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30 August 2014
by Peter Brent


THE Abbott government is one year old next week. According to Niki Savva, Monday’s cabinet meeting saw a “consensus, as summed up by the Prime Minister ... that the government was in a good position and had probably done as well as the Howard government had in its first year (which, by the way, was shattered by travel rorts)”. Doing “well” is a slippery, subjective concept, but that government 17 years ago was certainly travelling better in the opinion polls and was much better-regarded in the electorate. It had brought down the most most-embraced budget in nine years, one that boasts the third-highest “good for the economy” rating since Newspoll began measuring them in 1986. The Abbott government has delivered the second-least popular, after the Keating government’s detested 1993 try-on.

(And in March 1997 “travelgate” was yet to explode; that came several months later.) Still, life was easier back then. The first Howard government had 37 out of 76 Senate spots - just two short of a majority - the Democrats seven, there were two Greens, and Brian Harradine, and Mal Colston had quit the ALP in August 1996. That was an easier work environment.
And it is generally conceded that, largely due to media and technological changes, governing is more difficult these days.

But John Howard enjoyed another advantage that Tony Abbott does not. It was delivered by Newspoll. Newspoll, as you know, is now and was then the poll most watched by the Australian political class. Its sometimes random fluctuations are obsessed over like no others’.
Since around the mid-1980s the ALP has benefited increasingly from preferences of minor parties, meaning its primary vote situation against the Coalition has improved after preferences. The 1987 federal election was the first ever at which the winner of the primary vote lost the two-party-preferred one. (The second time this happened was in 2010. It’s also possible 1954 meets this criterion.)
But for some reason until around a decade ago the then Newspoll boss Sol Lebovic chose not to measure, or try to estimate, two-party-preferred voting intentions outside election campaigns. Only primary vote support was published.

When interpreted at face value, this understated Labor’s competitiveness.
Make no mistake, the Howard government rampaged over the Kim Beazley-led opposition during its first year, but it was not quite to the extent Newspoll seemed to suggest. This graph shows Newspoll primary votes, the dotted lines, over that first year, with my estimate of two-party-preferred.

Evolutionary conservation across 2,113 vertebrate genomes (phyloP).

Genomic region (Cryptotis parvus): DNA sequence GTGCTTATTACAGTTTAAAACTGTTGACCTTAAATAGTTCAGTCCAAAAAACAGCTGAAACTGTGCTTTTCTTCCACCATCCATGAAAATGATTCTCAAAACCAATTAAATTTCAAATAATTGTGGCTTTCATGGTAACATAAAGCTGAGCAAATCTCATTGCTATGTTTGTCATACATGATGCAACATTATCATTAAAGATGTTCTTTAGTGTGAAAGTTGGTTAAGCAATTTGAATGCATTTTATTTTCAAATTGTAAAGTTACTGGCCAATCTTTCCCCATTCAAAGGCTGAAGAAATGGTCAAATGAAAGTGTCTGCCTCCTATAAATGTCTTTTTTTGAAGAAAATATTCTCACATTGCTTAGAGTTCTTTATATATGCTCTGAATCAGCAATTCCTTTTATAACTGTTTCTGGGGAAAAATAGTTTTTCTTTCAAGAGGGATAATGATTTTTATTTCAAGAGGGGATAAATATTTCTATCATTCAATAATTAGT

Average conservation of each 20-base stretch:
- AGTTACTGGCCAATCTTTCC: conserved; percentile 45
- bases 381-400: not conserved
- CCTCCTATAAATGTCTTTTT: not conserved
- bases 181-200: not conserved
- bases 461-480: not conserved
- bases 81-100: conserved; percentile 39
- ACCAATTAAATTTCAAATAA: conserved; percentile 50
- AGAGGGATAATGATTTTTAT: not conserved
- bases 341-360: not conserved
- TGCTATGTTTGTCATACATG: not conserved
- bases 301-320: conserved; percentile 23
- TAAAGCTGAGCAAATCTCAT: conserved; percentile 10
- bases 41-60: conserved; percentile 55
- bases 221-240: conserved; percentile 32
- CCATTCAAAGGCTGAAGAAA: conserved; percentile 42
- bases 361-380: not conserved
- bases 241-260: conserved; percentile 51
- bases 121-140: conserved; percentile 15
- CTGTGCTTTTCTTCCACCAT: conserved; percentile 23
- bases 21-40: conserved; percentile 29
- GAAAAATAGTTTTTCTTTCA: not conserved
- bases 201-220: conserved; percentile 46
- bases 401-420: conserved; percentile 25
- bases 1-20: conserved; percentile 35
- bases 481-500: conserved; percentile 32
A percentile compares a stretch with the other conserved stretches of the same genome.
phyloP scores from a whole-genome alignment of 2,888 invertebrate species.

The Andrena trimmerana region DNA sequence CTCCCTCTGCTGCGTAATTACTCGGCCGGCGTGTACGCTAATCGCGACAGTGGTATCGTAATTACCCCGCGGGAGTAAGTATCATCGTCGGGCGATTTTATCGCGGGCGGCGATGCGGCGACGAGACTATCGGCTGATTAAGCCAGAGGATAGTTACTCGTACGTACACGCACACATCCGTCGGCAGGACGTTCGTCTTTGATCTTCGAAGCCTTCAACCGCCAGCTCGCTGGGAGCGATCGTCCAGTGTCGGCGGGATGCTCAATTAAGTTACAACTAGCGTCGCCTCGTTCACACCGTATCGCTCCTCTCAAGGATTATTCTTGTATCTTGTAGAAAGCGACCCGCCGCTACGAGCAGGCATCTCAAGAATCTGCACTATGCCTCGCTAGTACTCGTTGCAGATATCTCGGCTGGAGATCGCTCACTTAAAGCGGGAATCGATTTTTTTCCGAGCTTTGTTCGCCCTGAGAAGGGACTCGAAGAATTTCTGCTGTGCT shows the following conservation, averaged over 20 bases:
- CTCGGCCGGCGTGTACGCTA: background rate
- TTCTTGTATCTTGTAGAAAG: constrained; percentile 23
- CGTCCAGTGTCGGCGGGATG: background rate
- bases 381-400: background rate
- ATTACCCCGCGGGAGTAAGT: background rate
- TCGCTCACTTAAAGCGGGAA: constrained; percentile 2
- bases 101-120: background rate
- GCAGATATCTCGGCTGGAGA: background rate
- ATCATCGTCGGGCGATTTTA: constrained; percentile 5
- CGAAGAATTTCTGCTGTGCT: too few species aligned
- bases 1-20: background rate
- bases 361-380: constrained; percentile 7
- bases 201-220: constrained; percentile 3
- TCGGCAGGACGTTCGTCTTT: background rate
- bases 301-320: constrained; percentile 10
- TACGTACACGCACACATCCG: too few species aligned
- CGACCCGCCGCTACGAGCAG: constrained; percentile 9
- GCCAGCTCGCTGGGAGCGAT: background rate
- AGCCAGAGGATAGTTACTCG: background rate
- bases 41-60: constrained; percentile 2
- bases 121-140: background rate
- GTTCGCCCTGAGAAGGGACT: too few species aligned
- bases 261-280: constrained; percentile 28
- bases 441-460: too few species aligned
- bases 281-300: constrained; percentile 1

The gap between the unbroken lines while large, is not as big as that between the dotted ones.
It’s fair to say the overstating of Howard’s supremacy was minimal. The Coalition was still a mile ahead. But imagine Newspoll still did that today. This graph shows voting intentions for the Abbott government’s first year.

If Australia’s most influential pollster were still reporting the dotted lines instead of the unbroken ones, the current government would be perceived to be generally ahead, by for example a very big 6 points in the most recent survey.
OK, everyone is more educated about the importance of preferences are these days, mostly because they are more important than they were then. Around four out of five Greens votes flow to Labor; back in 1997 they were registering perhaps 2 per cent support while now it’s often in double digits.
The period after the 2001 election was when that the gap between Newspoll’s (and so this paper’s) reporting of its findings and reality was at its highest. The two-party-preferred opinion poll contest usually hovered around 50-50.
This graph shows the first year of the Howard-Simon Crean contest.

As you can see, through 2002 my two-party-preferred estimates had the Labor opposition ahead about as often as the Coalition, until the Bali bombs which pushed government support out for a while.
Yet because primary support was reported in this paper, Crean was marked down very unfairly.
I wrote about this, in another paper, in early 2003. Apparently Crean’s office was also making representations to the Australian. In 2003 Newspoll began publishing two-party-preferred figures.
But sadly for Simon, they understated Labor support. Mark Latham replaced him in December 2003, and the next year Newspoll’s preference calculation changed, this time overstating Labor support.
Latham was a lucky guy; I wrote here about that a couple of years ago.
Being seen to be doing well will not necessarily assist a party at the ballot box, but it does help leaders retain their jobs.

Crean was a pretty crap leader, but, a bit like Mark Twain’s opinion of Wagner’s music, he wasn’t as bad as he seemed. A weird political class preoccupation with satisfaction/approval ratings and better/preferred prime minister also contributed to his demise (and to Kim Beazley’s three years later).

The flipside was helping to facilitate the view of Howard as electorally invincible.
If anyone was dudded by that it was Peter Costello.
Peter and Simon have that in common.